ABSTRACT

Though the product of a similar Polish-Hasidic upbringing to that of Y. Y. Trunk and, within a decade, his contemporary, Isaac Bashevis Singer (1904—91) turns to folklore and legend for antithetical ideological and artistic ends. So far from seeking a reconciliation of Jews to a secular world, or from reflecting a passive resignation to a Jewish lot that cannot be amended, Singer's reworking of the pope myth militantly disidentifies itself from the assimilationism encouraged by the heirs of the Haskalah. In general, Singer tends to refuse any ideological system, since in his perception, none is capable of dealing adequately with the omnipresence of undeserved suffering in the world. In resistance to the punctilious observances of orthodoxy, he posits protest against what rabbinism is prepared to accept as the immutable will of God:

I myself try to think that I have made peace with human blindness and God's permanent silence, but they give me no rest. I feel a deep resentment against the Almighty. My religion goes hand in hand with a profound feeling of protest. [...] My feeling of religion is a feeling of rebellion. I even play with the idea of creating (for myself) a religion of protest. I often say to myself that God wants us to protest. He has had enough of those who praise Him all the time and bless Him for all his cruelties to man and animals. [...] I may be false and contradictory in many ways, but I am a true protester. If I could, I would picket the Almighty with a sign, 'Unfair to Life'. 1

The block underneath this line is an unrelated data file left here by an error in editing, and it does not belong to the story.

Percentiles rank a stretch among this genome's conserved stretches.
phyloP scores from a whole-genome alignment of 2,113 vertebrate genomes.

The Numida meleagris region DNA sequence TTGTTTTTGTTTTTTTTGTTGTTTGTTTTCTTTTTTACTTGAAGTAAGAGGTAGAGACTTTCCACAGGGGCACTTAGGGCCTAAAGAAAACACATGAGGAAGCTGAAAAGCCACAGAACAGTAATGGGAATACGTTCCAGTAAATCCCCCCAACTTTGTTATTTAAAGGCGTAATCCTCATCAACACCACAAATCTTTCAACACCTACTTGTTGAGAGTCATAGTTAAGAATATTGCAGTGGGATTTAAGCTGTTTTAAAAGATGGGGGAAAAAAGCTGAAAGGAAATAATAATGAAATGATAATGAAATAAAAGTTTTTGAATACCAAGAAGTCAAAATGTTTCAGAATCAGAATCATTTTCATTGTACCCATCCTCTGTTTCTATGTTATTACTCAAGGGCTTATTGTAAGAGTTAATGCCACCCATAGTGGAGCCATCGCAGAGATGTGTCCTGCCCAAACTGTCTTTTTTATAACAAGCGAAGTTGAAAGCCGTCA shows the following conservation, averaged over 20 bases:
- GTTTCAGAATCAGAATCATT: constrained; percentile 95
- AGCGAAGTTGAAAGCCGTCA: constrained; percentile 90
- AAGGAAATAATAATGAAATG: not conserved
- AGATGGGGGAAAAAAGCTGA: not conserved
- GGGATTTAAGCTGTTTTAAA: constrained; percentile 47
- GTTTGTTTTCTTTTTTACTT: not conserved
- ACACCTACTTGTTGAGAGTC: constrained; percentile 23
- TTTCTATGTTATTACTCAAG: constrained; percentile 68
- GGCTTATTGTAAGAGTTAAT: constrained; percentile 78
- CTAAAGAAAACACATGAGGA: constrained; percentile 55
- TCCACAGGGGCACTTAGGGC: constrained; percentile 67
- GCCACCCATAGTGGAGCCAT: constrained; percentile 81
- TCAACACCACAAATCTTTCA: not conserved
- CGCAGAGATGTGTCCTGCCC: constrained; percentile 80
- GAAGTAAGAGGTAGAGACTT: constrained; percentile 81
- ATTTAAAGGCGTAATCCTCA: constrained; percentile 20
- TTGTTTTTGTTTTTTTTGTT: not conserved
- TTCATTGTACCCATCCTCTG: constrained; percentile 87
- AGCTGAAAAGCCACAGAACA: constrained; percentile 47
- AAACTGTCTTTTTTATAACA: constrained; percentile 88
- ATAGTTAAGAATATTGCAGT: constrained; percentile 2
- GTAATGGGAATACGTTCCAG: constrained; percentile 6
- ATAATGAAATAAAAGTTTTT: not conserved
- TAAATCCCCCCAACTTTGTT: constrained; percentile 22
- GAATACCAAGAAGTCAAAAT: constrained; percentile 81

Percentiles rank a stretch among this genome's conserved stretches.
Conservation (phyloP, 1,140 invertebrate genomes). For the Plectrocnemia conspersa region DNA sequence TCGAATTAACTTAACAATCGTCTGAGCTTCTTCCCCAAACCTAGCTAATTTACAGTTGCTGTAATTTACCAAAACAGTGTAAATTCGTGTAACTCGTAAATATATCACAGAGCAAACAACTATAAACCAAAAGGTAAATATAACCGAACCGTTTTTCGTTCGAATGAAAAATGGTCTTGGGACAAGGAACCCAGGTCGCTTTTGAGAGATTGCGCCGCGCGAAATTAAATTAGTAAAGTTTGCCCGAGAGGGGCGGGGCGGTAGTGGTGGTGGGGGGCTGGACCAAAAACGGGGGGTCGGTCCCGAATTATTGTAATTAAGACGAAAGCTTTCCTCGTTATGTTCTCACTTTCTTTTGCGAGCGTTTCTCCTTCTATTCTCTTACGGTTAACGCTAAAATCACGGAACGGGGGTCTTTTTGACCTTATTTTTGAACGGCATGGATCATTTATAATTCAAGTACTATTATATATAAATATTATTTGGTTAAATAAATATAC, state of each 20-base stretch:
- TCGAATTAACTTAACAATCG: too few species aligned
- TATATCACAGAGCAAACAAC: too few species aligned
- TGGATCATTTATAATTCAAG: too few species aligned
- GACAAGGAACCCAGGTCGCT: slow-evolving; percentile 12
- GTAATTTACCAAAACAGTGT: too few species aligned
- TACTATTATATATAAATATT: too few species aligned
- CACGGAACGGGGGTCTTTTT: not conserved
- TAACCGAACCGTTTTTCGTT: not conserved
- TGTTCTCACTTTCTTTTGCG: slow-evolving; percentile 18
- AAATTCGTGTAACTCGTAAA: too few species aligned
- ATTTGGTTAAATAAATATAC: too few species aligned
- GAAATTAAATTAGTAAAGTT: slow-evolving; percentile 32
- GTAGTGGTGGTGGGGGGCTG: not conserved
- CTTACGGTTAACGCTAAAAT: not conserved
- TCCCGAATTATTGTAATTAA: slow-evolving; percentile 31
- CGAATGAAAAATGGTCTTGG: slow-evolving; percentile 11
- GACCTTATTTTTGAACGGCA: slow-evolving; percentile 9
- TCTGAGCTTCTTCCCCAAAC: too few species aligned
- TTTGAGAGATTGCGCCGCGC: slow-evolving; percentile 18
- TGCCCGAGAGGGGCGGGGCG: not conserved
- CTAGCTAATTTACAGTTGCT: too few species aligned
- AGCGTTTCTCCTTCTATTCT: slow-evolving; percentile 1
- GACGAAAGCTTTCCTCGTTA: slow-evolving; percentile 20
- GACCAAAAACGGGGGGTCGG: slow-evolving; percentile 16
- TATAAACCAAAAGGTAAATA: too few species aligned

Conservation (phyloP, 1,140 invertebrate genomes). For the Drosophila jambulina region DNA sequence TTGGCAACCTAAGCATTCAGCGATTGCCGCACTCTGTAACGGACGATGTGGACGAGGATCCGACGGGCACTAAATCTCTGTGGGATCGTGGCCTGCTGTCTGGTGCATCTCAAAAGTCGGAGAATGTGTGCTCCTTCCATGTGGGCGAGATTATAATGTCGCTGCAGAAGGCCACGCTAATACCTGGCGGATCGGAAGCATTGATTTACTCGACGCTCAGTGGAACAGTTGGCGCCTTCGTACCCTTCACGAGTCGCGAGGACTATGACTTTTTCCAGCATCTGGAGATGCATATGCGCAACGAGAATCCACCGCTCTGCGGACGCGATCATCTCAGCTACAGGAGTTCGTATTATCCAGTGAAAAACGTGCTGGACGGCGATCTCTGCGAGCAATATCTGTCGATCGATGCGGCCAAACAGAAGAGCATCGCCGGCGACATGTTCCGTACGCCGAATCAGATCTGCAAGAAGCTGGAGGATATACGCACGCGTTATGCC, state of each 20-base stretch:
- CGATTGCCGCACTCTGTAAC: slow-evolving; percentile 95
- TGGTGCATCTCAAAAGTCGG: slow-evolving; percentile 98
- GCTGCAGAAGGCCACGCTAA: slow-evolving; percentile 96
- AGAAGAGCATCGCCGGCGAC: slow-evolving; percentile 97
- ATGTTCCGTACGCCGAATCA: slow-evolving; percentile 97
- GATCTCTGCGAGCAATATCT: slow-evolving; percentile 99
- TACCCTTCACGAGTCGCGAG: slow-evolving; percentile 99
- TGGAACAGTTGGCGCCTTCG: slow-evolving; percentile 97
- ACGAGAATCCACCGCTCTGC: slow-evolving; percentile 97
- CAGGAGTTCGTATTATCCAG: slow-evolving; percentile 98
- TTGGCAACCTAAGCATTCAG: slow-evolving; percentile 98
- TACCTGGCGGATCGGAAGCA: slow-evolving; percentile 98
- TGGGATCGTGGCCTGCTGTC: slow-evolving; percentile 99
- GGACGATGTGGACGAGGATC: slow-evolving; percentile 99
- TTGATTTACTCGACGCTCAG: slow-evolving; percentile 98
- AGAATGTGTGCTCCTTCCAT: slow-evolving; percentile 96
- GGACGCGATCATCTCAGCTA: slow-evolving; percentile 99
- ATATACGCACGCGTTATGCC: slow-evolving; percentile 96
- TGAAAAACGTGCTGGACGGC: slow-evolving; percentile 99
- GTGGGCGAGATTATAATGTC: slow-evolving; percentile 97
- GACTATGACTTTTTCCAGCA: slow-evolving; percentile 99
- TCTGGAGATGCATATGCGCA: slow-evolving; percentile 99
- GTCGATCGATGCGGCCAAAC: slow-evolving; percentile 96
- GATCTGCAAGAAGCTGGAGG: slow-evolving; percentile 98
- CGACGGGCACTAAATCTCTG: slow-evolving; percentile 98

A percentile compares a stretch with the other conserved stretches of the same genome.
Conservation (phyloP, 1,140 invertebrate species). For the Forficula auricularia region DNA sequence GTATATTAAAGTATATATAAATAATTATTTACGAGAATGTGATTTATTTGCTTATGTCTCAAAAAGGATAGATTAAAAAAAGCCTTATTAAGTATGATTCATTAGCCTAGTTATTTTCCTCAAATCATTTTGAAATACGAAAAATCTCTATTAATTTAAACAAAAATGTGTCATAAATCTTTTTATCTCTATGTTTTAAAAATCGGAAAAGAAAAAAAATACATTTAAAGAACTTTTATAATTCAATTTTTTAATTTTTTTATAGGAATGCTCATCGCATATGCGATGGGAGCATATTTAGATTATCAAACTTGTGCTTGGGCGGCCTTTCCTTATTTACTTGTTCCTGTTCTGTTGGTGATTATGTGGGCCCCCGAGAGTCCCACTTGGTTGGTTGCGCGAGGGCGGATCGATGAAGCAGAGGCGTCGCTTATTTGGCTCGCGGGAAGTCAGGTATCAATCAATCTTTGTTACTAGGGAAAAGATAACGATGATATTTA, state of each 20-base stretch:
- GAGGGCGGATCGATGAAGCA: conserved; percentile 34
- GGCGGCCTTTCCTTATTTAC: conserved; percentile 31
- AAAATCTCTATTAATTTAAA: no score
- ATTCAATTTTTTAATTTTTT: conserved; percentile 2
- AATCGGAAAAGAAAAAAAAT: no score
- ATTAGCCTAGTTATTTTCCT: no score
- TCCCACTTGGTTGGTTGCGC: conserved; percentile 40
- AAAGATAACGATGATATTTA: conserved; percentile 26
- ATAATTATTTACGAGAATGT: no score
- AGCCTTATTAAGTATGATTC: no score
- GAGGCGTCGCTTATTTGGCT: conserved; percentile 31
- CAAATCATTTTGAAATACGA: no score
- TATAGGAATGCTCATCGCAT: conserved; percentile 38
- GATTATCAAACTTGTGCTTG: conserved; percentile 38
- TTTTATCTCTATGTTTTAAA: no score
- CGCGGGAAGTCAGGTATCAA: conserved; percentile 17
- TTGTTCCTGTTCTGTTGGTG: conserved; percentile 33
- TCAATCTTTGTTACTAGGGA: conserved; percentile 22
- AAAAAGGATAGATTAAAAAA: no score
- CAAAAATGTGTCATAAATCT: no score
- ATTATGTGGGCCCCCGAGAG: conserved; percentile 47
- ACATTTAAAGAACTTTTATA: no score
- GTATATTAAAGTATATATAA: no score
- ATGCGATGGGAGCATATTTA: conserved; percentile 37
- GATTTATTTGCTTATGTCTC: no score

Fiercely antagonistic to assimilation and 'enlightenment', Singer insists that material ambitions cut Jews off from any potential sources of validation for life. Singer's work consistently embodies his view that although Revelation, as the Torah defines it, may be uncertain, the moral absolutes of the Ten Commandments are not. While the premises that God created the world, gave the Jews the Torah, and 122through the Torah pointed them to the way of life may not have been true, 'once people believed in them, there was a way in life for [them]'. 2 By contrast, Singer has argued, 'the worship of reason [is] as idolatrous as bowing down to a graven image'. 3 For Singer, too, the materials of the Jewish pope myth provide the opportunity to make a central statement about the nature of Jewish identity and the possibilities for its continued viability.